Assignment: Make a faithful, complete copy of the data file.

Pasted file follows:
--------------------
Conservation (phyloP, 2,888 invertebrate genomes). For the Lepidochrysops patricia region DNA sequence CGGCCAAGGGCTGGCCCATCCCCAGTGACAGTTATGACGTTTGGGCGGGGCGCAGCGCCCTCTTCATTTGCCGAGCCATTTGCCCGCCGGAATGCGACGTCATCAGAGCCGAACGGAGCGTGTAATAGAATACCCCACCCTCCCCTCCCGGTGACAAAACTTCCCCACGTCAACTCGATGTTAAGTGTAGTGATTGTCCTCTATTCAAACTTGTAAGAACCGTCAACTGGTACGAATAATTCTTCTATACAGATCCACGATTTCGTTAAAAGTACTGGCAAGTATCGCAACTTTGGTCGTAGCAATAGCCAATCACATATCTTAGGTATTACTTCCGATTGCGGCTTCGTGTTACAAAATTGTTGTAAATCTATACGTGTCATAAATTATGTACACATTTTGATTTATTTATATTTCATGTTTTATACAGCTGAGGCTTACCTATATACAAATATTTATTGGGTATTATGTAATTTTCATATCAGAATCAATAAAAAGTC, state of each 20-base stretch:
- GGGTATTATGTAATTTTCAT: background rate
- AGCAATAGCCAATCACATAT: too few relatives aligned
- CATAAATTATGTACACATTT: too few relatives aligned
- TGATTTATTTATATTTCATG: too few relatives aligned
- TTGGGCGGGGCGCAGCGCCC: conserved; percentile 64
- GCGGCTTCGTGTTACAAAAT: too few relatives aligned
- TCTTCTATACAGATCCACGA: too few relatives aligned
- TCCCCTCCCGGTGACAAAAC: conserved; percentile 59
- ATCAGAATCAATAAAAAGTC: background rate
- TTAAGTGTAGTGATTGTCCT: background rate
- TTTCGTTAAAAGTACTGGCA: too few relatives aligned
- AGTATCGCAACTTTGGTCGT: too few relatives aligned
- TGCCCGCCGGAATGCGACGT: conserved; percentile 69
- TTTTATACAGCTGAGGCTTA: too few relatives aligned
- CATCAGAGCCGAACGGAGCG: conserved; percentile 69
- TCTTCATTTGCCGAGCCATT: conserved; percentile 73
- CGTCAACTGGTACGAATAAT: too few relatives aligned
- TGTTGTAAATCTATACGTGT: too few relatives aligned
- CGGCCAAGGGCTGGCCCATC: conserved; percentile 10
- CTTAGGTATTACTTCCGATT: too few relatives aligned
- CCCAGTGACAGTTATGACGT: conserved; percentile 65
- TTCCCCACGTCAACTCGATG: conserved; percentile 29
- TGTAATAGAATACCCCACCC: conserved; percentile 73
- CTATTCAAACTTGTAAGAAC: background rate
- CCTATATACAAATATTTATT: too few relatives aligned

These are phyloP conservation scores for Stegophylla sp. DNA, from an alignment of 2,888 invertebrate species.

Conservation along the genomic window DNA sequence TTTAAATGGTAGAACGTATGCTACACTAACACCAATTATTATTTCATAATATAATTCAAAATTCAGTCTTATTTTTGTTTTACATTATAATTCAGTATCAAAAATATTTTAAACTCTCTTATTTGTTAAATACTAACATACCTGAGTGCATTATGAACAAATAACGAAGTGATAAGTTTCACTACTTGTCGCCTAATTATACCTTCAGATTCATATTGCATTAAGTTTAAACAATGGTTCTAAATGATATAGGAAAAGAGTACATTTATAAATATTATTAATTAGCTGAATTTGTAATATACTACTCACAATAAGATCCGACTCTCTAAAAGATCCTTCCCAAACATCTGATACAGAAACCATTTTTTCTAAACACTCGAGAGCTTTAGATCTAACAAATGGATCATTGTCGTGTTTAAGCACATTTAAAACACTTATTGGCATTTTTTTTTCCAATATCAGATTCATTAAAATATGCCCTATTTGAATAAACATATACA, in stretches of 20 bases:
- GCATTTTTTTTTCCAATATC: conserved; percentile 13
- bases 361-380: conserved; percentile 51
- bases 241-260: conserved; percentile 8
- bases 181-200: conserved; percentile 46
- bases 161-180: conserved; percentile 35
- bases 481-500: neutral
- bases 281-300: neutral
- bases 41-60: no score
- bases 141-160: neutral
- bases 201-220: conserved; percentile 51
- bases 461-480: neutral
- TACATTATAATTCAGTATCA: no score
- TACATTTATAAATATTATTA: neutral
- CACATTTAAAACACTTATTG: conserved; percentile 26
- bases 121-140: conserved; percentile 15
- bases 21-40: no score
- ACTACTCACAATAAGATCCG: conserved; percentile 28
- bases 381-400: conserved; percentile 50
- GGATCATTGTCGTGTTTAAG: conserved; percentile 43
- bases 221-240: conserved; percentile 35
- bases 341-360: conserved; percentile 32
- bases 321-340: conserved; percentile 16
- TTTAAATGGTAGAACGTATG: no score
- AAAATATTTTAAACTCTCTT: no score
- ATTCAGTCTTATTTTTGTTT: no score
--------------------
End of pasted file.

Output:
Conservation (phyloP, 2,888 invertebrate genomes). For the Lepidochrysops patricia region DNA sequence CGGCCAAGGGCTGGCCCATCCCCAGTGACAGTTATGACGTTTGGGCGGGGCGCAGCGCCCTCTTCATTTGCCGAGCCATTTGCCCGCCGGAATGCGACGTCATCAGAGCCGAACGGAGCGTGTAATAGAATACCCCACCCTCCCCTCCCGGTGACAAAACTTCCCCACGTCAACTCGATGTTAAGTGTAGTGATTGTCCTCTATTCAAACTTGTAAGAACCGTCAACTGGTACGAATAATTCTTCTATACAGATCCACGATTTCGTTAAAAGTACTGGCAAGTATCGCAACTTTGGTCGTAGCAATAGCCAATCACATATCTTAGGTATTACTTCCGATTGCGGCTTCGTGTTACAAAATTGTTGTAAATCTATACGTGTCATAAATTATGTACACATTTTGATTTATTTATATTTCATGTTTTATACAGCTGAGGCTTACCTATATACAAATATTTATTGGGTATTATGTAATTTTCATATCAGAATCAATAAAAAGTC, state of each 20-base stretch:
- GGGTATTATGTAATTTTCAT: background rate
- AGCAATAGCCAATCACATAT: too few relatives aligned
- CATAAATTATGTACACATTT: too few relatives aligned
- TGATTTATTTATATTTCATG: too few relatives aligned
- TTGGGCGGGGCGCAGCGCCC: conserved; percentile 64
- GCGGCTTCGTGTTACAAAAT: too few relatives aligned
- TCTTCTATACAGATCCACGA: too few relatives aligned
- TCCCCTCCCGGTGACAAAAC: conserved; percentile 59
- ATCAGAATCAATAAAAAGTC: background rate
- TTAAGTGTAGTGATTGTCCT: background rate
- TTTCGTTAAAAGTACTGGCA: too few relatives aligned
- AGTATCGCAACTTTGGTCGT: too few relatives aligned
- TGCCCGCCGGAATGCGACGT: conserved; percentile 69
- TTTTATACAGCTGAGGCTTA: too few relatives aligned
- CATCAGAGCCGAACGGAGCG: conserved; percentile 69
- TCTTCATTTGCCGAGCCATT: conserved; percentile 73
- CGTCAACTGGTACGAATAAT: too few relatives aligned
- TGTTGTAAATCTATACGTGT: too few relatives aligned
- CGGCCAAGGGCTGGCCCATC: conserved; percentile 10
- CTTAGGTATTACTTCCGATT: too few relatives aligned
- CCCAGTGACAGTTATGACGT: conserved; percentile 65
- TTCCCCACGTCAACTCGATG: conserved; percentile 29
- TGTAATAGAATACCCCACCC: conserved; percentile 73
- CTATTCAAACTTGTAAGAAC: background rate
- CCTATATACAAATATTTATT: too few relatives aligned

These are phyloP conservation scores for Stegophylla sp. DNA, from an alignment of 2,888 invertebrate species.

Conservation along the genomic window DNA sequence TTTAAATGGTAGAACGTATGCTACACTAACACCAATTATTATTTCATAATATAATTCAAAATTCAGTCTTATTTTTGTTTTACATTATAATTCAGTATCAAAAATATTTTAAACTCTCTTATTTGTTAAATACTAACATACCTGAGTGCATTATGAACAAATAACGAAGTGATAAGTTTCACTACTTGTCGCCTAATTATACCTTCAGATTCATATTGCATTAAGTTTAAACAATGGTTCTAAATGATATAGGAAAAGAGTACATTTATAAATATTATTAATTAGCTGAATTTGTAATATACTACTCACAATAAGATCCGACTCTCTAAAAGATCCTTCCCAAACATCTGATACAGAAACCATTTTTTCTAAACACTCGAGAGCTTTAGATCTAACAAATGGATCATTGTCGTGTTTAAGCACATTTAAAACACTTATTGGCATTTTTTTTTCCAATATCAGATTCATTAAAATATGCCCTATTTGAATAAACATATACA, in stretches of 20 bases:
- GCATTTTTTTTTCCAATATC: conserved; percentile 13
- bases 361-380: conserved; percentile 51
- bases 241-260: conserved; percentile 8
- bases 181-200: conserved; percentile 46
- bases 161-180: conserved; percentile 35
- bases 481-500: neutral
- bases 281-300: neutral
- bases 41-60: no score
- bases 141-160: neutral
- bases 201-220: conserved; percentile 51
- bases 461-480: neutral
- TACATTATAATTCAGTATCA: no score
- TACATTTATAAATATTATTA: neutral
- CACATTTAAAACACTTATTG: conserved; percentile 26
- bases 121-140: conserved; percentile 15
- bases 21-40: no score
- ACTACTCACAATAAGATCCG: conserved; percentile 28
- bases 381-400: conserved; percentile 50
- GGATCATTGTCGTGTTTAAG: conserved; percentile 43
- bases 221-240: conserved; percentile 35
- bases 341-360: conserved; percentile 32
- bases 321-340: conserved; percentile 16
- TTTAAATGGTAGAACGTATG: no score
- AAAATATTTTAAACTCTCTT: no score
- ATTCAGTCTTATTTTTGTTT: no score